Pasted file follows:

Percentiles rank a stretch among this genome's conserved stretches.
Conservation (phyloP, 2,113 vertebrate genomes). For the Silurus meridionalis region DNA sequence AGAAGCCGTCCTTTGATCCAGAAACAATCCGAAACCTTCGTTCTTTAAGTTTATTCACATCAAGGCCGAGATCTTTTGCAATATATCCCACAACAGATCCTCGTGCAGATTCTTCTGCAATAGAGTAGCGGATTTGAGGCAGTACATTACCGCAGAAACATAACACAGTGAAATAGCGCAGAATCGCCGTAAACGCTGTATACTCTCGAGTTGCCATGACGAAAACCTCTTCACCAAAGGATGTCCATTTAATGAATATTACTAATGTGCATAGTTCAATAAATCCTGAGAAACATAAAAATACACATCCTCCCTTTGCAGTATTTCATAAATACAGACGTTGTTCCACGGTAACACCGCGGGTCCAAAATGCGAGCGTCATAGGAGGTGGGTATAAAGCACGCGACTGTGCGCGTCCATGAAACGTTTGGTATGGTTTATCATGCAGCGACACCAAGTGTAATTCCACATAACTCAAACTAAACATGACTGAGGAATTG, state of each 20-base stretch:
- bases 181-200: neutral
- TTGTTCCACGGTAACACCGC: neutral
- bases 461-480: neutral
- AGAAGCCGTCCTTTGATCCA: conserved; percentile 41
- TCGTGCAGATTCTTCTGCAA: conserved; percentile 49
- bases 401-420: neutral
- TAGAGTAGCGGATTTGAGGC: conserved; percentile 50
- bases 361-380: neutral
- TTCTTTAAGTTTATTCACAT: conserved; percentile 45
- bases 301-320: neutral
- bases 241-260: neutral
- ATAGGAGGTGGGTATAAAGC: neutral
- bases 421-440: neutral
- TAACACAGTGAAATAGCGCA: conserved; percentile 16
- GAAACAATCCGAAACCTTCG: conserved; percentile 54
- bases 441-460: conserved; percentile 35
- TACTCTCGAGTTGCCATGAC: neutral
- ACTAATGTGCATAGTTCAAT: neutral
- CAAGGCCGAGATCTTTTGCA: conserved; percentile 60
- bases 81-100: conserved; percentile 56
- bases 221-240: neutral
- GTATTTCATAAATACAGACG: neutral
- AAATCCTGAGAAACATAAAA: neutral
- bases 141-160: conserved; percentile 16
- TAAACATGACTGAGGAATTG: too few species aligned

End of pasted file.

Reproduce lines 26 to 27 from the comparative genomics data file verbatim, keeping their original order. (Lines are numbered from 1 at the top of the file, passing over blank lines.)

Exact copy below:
- bases 141-160: conserved; percentile 16
- TAAACATGACTGAGGAATTG: too few species aligned